JUST WHEN educators and the public seem to be striking a reasonable balance between autonomy of schools and state and federal intervention, over-eager politicians threaten to tip the scales away from local control.

Most teachers and administrators accept the idea of state academic standards that can be massaged slightly to fit local needs and interests. A number of school districts are even ahead of the state in adopting standards with the idea that they can be toughened later if they do not meet future state guidelines.

Implied in the acknowledgment that a uniform, statewide rigorous curriculum is academically beneficial is the understanding that local educators will continue to be trusted to decide best how to teach the children and how to run the schools.

But the current political rush to take advantage of public interest in school reform and the desire of every wannabe officeholder to be the “education candidate” has potential to turn over too much authority and decision-making power to the state.

There are disturbing signs that many politicians and voters are forgetting that need for local flexibility.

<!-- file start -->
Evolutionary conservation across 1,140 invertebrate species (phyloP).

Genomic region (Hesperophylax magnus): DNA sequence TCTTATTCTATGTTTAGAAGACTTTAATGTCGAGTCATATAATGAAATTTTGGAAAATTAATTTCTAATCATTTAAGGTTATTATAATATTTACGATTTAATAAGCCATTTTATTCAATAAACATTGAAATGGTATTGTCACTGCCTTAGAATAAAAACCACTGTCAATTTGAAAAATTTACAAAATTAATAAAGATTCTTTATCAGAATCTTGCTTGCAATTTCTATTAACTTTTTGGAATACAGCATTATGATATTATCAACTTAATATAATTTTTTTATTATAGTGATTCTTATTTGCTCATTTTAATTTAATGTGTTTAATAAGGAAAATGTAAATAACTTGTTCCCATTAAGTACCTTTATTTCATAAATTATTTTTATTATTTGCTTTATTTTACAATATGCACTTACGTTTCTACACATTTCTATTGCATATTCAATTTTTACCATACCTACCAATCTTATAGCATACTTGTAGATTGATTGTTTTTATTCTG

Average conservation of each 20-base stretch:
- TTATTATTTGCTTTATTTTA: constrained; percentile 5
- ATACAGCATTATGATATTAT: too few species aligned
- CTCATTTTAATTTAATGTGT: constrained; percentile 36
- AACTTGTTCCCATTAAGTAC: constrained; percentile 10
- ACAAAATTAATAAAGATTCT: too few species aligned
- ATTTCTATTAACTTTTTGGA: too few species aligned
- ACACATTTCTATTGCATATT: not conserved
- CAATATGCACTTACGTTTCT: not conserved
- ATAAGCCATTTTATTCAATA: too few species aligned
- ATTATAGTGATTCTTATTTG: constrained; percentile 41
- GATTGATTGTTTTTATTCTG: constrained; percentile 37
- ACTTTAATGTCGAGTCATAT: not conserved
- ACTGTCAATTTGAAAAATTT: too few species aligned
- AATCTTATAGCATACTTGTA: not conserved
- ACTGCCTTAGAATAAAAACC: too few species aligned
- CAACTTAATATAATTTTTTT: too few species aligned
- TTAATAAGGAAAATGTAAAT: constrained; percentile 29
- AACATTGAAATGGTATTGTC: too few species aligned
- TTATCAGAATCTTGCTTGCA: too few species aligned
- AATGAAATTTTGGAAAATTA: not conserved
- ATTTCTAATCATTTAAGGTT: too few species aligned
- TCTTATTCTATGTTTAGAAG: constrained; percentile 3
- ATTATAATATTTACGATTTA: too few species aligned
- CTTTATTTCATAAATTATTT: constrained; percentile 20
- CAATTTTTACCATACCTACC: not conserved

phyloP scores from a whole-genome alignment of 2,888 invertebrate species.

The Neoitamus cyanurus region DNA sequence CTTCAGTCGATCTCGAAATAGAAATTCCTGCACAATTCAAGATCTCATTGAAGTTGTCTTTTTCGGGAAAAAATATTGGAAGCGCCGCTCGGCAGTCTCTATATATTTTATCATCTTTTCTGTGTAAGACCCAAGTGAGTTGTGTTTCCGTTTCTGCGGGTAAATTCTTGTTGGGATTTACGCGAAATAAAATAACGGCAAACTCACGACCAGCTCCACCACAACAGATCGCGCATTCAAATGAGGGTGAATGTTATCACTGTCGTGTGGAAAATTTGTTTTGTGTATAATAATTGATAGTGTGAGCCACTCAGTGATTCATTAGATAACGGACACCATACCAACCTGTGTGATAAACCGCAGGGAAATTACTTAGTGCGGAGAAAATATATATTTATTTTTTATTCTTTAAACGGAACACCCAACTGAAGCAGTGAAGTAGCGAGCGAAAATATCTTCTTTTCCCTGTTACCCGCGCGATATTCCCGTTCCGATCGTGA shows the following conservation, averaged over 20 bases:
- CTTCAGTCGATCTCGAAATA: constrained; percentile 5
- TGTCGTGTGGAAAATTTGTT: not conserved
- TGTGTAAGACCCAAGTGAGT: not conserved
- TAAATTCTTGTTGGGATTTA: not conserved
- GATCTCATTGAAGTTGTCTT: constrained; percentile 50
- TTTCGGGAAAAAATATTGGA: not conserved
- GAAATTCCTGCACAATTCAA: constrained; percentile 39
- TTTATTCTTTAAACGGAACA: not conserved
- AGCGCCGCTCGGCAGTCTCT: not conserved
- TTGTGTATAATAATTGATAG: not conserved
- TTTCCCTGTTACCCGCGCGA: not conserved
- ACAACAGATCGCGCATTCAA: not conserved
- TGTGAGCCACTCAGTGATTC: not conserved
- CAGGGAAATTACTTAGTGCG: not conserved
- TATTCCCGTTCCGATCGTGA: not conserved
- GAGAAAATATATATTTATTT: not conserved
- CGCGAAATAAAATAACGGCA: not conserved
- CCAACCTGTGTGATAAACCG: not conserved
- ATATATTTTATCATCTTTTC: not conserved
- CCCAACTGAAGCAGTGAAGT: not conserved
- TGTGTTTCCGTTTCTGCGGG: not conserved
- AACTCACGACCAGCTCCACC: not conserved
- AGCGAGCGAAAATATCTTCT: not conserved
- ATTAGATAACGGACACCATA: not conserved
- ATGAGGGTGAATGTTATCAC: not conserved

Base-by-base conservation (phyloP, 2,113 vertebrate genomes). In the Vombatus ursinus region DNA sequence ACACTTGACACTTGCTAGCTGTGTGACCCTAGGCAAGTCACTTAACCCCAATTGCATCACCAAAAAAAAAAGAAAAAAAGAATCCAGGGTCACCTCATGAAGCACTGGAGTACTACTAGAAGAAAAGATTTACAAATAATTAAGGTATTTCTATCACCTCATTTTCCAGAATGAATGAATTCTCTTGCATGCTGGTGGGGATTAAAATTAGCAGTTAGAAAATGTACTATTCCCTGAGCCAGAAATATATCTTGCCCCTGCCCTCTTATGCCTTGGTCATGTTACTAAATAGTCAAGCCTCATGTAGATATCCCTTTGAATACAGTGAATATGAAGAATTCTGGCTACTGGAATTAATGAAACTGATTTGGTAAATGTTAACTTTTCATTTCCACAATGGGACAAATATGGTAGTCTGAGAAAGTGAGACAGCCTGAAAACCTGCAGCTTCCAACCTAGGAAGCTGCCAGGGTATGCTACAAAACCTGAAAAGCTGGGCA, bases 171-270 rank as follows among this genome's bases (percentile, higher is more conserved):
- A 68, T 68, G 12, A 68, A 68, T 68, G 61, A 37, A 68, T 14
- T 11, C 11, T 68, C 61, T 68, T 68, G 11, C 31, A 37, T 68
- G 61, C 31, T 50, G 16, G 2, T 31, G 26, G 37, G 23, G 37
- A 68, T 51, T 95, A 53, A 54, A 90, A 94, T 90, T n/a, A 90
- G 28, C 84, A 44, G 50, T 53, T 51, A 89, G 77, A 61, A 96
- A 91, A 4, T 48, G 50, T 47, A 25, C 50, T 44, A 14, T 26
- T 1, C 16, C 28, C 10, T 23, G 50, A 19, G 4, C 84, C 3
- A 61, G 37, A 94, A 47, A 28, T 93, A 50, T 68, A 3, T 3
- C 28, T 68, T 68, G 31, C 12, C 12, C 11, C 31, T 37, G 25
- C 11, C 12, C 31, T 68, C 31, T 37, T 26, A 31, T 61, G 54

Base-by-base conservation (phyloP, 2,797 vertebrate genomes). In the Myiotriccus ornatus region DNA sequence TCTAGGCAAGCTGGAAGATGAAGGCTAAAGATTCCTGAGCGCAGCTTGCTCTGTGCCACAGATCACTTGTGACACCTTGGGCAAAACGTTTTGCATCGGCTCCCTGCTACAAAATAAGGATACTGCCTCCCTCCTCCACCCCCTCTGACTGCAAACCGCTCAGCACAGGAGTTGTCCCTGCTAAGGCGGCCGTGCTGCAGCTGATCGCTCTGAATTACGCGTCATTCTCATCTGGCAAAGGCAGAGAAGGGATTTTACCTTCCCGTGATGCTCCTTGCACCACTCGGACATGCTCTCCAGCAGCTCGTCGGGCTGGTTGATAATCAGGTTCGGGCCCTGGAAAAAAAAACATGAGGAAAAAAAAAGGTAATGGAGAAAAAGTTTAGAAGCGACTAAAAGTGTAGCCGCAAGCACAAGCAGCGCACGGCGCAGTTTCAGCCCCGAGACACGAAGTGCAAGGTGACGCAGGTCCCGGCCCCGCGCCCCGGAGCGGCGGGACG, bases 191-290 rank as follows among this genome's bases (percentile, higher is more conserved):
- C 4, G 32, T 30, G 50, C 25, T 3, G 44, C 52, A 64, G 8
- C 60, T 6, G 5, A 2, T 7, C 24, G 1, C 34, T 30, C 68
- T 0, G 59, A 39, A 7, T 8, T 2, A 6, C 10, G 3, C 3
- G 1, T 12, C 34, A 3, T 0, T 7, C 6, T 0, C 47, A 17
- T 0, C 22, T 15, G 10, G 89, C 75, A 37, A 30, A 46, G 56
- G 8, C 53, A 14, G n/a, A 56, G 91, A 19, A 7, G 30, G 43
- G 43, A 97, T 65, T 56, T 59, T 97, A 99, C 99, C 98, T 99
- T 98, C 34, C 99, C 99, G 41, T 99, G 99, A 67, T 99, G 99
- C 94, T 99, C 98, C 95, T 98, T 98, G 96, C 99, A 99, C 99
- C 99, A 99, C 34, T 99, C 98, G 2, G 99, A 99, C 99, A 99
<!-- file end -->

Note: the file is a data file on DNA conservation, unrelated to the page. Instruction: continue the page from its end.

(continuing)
Proposition 227, the anti-bilingual education initiative on the June ballot, illustrates the danger of state mandates. While there are some teachers who welcome the idea of limiting children to one year of English immersion instruction before putting them in all-English classes — as the initiative requires — there are many, many others who have had success with non- or limited-English-speaking students through various forms of bilingual instruction.

What works at one school may not work at another. As Frank Gorman, principal at the predominantly low-income and immigrant Bahia Vista Elementary School in San Rafael says, “You need to have some flexibility. One size does not fit all.”

Witnessing the political mileage Governor Wilson got from his class-size reduction plan, this year’s gubernatorial candidates are bumping into each other trying to live up to state polls that show education is No. 1 in voters’ minds.

Many of the proposals are thoughtful and provide desperately needed resources to schools. Others verge on harmful meddling.

Republican Attorney General Dan Lungren would like an end to what he calls the “educational fads” of new math and whole language reading instruction even though plenty of local teachers favor such teaching methods.

Democrat Al Checchi, a former Northwest Airlines executive, wants to put a two-year limit on bilingual instruction for any elementary or secondary school student.

Lieutenant Governor Gray Davis, another Democratic gubernatorial candidate, wants to micromanage even further. He wants to set statewide homework requirements, starting with 15 minutes for kindergartners working up to 150 minutes for high school seniors — a proposal that sends shudders through educators because it is so shallow.

“Allocating time isn’t as important as what kind of homework is assigned,” says Nancy Mayeda, principal of Rooftop Elementary School in San Francisco. “You have to be careful about the quality of homework.”